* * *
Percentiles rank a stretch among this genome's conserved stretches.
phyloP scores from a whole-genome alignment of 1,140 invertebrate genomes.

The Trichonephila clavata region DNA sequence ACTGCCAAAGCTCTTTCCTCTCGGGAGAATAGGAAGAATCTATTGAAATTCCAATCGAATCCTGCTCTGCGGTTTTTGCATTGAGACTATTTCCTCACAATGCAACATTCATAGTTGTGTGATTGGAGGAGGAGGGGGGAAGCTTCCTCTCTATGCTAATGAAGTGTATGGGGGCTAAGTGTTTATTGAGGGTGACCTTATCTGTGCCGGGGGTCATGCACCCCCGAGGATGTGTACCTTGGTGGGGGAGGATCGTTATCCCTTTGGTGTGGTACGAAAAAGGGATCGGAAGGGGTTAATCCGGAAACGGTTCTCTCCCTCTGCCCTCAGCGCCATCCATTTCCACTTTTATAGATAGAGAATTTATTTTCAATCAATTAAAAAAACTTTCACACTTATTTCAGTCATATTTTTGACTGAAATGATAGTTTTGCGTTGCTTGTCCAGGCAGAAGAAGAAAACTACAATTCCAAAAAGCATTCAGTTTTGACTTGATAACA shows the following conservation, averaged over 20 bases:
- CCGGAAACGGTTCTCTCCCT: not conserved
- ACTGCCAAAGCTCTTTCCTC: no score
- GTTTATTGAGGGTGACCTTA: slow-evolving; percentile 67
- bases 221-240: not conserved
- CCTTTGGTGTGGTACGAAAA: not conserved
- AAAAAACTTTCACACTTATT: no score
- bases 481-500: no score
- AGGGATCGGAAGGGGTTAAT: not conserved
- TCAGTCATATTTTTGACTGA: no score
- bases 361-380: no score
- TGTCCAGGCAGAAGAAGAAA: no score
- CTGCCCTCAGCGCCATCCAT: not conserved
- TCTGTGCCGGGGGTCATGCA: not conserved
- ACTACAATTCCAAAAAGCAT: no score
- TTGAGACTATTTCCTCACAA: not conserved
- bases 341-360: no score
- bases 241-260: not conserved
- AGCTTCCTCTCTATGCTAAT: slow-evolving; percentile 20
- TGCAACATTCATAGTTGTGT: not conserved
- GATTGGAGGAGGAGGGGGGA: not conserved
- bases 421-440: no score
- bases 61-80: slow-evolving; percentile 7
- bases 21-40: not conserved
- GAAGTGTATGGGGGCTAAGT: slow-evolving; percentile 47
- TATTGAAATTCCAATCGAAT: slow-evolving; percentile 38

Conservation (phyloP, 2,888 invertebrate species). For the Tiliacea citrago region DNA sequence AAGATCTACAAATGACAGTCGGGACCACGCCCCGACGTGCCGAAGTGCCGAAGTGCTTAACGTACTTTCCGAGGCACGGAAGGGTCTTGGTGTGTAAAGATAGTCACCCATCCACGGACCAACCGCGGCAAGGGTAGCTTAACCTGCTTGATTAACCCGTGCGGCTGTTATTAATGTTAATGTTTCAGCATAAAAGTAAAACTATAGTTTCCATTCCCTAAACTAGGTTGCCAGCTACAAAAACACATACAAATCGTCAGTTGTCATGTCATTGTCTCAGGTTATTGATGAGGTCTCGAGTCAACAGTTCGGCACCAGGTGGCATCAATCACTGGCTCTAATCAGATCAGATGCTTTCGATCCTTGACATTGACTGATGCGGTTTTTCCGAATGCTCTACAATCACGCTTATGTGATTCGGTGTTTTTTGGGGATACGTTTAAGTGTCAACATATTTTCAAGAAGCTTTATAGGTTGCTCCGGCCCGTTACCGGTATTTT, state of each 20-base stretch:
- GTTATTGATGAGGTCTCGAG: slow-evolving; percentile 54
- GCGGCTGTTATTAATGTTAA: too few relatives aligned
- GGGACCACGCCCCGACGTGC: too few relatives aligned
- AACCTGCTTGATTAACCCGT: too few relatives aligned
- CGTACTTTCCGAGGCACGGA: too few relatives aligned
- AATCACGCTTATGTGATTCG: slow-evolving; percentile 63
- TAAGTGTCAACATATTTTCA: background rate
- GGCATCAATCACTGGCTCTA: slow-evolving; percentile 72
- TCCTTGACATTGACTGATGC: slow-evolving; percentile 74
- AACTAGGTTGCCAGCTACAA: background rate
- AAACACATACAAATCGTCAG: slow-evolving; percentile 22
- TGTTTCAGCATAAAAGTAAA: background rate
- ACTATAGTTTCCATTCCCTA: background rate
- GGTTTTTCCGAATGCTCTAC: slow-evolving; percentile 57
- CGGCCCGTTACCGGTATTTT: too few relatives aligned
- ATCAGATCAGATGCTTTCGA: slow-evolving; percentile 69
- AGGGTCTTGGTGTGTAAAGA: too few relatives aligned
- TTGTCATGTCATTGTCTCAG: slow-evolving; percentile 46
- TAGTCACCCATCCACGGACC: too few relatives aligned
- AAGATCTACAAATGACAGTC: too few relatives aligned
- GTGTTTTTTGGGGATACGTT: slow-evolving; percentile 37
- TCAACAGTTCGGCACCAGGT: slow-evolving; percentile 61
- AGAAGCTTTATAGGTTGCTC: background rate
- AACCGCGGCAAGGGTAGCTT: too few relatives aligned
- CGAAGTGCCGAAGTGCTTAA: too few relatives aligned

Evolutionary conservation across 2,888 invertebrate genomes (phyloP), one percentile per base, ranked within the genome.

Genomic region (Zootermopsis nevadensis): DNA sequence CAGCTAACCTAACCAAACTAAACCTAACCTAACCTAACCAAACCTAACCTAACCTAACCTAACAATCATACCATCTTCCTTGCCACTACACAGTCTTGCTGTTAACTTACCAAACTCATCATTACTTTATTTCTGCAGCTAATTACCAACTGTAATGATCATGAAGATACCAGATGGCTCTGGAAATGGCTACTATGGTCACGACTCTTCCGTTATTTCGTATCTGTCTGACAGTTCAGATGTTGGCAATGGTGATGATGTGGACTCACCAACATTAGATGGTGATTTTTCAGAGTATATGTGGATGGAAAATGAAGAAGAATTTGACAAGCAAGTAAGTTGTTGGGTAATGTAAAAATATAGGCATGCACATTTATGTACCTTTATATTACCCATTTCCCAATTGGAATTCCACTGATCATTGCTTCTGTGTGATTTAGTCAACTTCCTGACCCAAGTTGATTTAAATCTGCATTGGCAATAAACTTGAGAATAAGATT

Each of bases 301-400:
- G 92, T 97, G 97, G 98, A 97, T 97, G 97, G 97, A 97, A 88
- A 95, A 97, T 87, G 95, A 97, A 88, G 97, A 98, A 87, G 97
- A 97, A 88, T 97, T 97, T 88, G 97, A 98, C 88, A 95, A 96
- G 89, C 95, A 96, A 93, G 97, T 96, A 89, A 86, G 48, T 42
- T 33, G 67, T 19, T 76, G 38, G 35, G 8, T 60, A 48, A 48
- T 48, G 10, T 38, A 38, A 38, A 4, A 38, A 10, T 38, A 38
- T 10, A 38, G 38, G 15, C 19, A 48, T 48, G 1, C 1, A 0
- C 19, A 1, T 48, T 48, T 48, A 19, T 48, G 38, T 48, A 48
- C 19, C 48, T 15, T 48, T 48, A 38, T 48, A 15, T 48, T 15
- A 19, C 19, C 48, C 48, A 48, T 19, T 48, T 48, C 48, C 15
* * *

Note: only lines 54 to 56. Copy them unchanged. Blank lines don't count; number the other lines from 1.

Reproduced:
- CGAAGTGCCGAAGTGCTTAA: too few relatives aligned

Evolutionary conservation across 2,888 invertebrate genomes (phyloP), one percentile per base, ranked within the genome.

Genomic region (Zootermopsis nevadensis): DNA sequence CAGCTAACCTAACCAAACTAAACCTAACCTAACCTAACCAAACCTAACCTAACCTAACCTAACAATCATACCATCTTCCTTGCCACTACACAGTCTTGCTGTTAACTTACCAAACTCATCATTACTTTATTTCTGCAGCTAATTACCAACTGTAATGATCATGAAGATACCAGATGGCTCTGGAAATGGCTACTATGGTCACGACTCTTCCGTTATTTCGTATCTGTCTGACAGTTCAGATGTTGGCAATGGTGATGATGTGGACTCACCAACATTAGATGGTGATTTTTCAGAGTATATGTGGATGGAAAATGAAGAAGAATTTGACAAGCAAGTAAGTTGTTGGGTAATGTAAAAATATAGGCATGCACATTTATGTACCTTTATATTACCCATTTCCCAATTGGAATTCCACTGATCATTGCTTCTGTGTGATTTAGTCAACTTCCTGACCCAAGTTGATTTAAATCTGCATTGGCAATAAACTTGAGAATAAGATT